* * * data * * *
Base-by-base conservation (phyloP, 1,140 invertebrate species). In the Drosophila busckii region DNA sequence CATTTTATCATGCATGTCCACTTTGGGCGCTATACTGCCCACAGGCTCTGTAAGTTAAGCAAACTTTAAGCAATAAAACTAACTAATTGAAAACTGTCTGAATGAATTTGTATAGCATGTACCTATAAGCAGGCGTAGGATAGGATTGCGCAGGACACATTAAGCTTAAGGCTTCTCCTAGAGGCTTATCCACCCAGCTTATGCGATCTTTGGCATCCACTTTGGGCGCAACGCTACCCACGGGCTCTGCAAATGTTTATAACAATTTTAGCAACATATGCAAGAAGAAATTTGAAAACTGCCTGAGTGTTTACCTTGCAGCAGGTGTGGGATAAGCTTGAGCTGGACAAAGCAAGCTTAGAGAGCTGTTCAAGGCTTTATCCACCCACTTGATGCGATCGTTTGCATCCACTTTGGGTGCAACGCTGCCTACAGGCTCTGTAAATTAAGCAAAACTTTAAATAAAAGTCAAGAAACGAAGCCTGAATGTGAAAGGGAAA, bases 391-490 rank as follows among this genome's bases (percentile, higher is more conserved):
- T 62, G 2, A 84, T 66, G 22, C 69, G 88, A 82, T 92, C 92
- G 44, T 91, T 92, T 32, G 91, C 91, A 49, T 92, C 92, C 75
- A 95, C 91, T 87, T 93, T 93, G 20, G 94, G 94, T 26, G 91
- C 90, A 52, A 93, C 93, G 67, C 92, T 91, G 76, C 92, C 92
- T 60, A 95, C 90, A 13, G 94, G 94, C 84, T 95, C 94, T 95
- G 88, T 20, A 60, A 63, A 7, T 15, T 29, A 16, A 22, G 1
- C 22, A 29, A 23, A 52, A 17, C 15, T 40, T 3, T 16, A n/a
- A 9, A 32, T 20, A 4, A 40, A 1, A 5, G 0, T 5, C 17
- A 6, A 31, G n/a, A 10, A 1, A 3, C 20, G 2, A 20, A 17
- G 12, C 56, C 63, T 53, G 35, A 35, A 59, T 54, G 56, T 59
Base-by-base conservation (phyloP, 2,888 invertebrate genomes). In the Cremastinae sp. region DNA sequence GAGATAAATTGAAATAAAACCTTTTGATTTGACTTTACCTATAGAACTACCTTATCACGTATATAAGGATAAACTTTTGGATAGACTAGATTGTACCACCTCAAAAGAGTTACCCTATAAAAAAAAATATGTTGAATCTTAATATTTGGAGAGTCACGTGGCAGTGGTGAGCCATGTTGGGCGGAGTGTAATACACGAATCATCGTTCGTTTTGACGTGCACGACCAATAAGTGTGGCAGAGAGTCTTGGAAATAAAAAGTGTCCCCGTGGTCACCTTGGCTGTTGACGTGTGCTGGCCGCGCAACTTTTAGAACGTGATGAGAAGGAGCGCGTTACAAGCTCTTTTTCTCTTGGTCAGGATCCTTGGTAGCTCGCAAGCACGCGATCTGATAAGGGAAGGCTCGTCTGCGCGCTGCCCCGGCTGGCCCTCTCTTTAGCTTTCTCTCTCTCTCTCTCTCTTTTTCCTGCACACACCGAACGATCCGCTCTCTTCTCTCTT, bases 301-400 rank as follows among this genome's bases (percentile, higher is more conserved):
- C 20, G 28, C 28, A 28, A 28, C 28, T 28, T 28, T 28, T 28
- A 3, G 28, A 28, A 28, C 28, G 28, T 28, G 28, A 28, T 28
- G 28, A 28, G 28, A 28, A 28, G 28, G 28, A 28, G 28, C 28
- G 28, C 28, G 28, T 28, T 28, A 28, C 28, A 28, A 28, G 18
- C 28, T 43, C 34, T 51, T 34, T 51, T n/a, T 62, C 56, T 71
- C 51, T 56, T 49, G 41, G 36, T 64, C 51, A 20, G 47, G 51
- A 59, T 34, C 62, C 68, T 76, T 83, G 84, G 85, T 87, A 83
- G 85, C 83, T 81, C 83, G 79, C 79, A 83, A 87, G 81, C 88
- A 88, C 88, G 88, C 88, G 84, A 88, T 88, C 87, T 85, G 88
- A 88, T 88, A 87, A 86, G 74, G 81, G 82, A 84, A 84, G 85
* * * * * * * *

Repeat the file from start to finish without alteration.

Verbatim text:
Base-by-base conservation (phyloP, 1,140 invertebrate species). In the Drosophila busckii region DNA sequence CATTTTATCATGCATGTCCACTTTGGGCGCTATACTGCCCACAGGCTCTGTAAGTTAAGCAAACTTTAAGCAATAAAACTAACTAATTGAAAACTGTCTGAATGAATTTGTATAGCATGTACCTATAAGCAGGCGTAGGATAGGATTGCGCAGGACACATTAAGCTTAAGGCTTCTCCTAGAGGCTTATCCACCCAGCTTATGCGATCTTTGGCATCCACTTTGGGCGCAACGCTACCCACGGGCTCTGCAAATGTTTATAACAATTTTAGCAACATATGCAAGAAGAAATTTGAAAACTGCCTGAGTGTTTACCTTGCAGCAGGTGTGGGATAAGCTTGAGCTGGACAAAGCAAGCTTAGAGAGCTGTTCAAGGCTTTATCCACCCACTTGATGCGATCGTTTGCATCCACTTTGGGTGCAACGCTGCCTACAGGCTCTGTAAATTAAGCAAAACTTTAAATAAAAGTCAAGAAACGAAGCCTGAATGTGAAAGGGAAA, bases 391-490 rank as follows among this genome's bases (percentile, higher is more conserved):
- T 62, G 2, A 84, T 66, G 22, C 69, G 88, A 82, T 92, C 92
- G 44, T 91, T 92, T 32, G 91, C 91, A 49, T 92, C 92, C 75
- A 95, C 91, T 87, T 93, T 93, G 20, G 94, G 94, T 26, G 91
- C 90, A 52, A 93, C 93, G 67, C 92, T 91, G 76, C 92, C 92
- T 60, A 95, C 90, A 13, G 94, G 94, C 84, T 95, C 94, T 95
- G 88, T 20, A 60, A 63, A 7, T 15, T 29, A 16, A 22, G 1
- C 22, A 29, A 23, A 52, A 17, C 15, T 40, T 3, T 16, A n/a
- A 9, A 32, T 20, A 4, A 40, A 1, A 5, G 0, T 5, C 17
- A 6, A 31, G n/a, A 10, A 1, A 3, C 20, G 2, A 20, A 17
- G 12, C 56, C 63, T 53, G 35, A 35, A 59, T 54, G 56, T 59
Base-by-base conservation (phyloP, 2,888 invertebrate genomes). In the Cremastinae sp. region DNA sequence GAGATAAATTGAAATAAAACCTTTTGATTTGACTTTACCTATAGAACTACCTTATCACGTATATAAGGATAAACTTTTGGATAGACTAGATTGTACCACCTCAAAAGAGTTACCCTATAAAAAAAAATATGTTGAATCTTAATATTTGGAGAGTCACGTGGCAGTGGTGAGCCATGTTGGGCGGAGTGTAATACACGAATCATCGTTCGTTTTGACGTGCACGACCAATAAGTGTGGCAGAGAGTCTTGGAAATAAAAAGTGTCCCCGTGGTCACCTTGGCTGTTGACGTGTGCTGGCCGCGCAACTTTTAGAACGTGATGAGAAGGAGCGCGTTACAAGCTCTTTTTCTCTTGGTCAGGATCCTTGGTAGCTCGCAAGCACGCGATCTGATAAGGGAAGGCTCGTCTGCGCGCTGCCCCGGCTGGCCCTCTCTTTAGCTTTCTCTCTCTCTCTCTCTCTTTTTCCTGCACACACCGAACGATCCGCTCTCTTCTCTCTT, bases 301-400 rank as follows among this genome's bases (percentile, higher is more conserved):
- C 20, G 28, C 28, A 28, A 28, C 28, T 28, T 28, T 28, T 28
- A 3, G 28, A 28, A 28, C 28, G 28, T 28, G 28, A 28, T 28
- G 28, A 28, G 28, A 28, A 28, G 28, G 28, A 28, G 28, C 28
- G 28, C 28, G 28, T 28, T 28, A 28, C 28, A 28, A 28, G 18
- C 28, T 43, C 34, T 51, T 34, T 51, T n/a, T 62, C 56, T 71
- C 51, T 56, T 49, G 41, G 36, T 64, C 51, A 20, G 47, G 51
- A 59, T 34, C 62, C 68, T 76, T 83, G 84, G 85, T 87, A 83
- G 85, C 83, T 81, C 83, G 79, C 79, A 83, A 87, G 81, C 88
- A 88, C 88, G 88, C 88, G 84, A 88, T 88, C 87, T 85, G 88
- A 88, T 88, A 87, A 86, G 74, G 81, G 82, A 84, A 84, G 85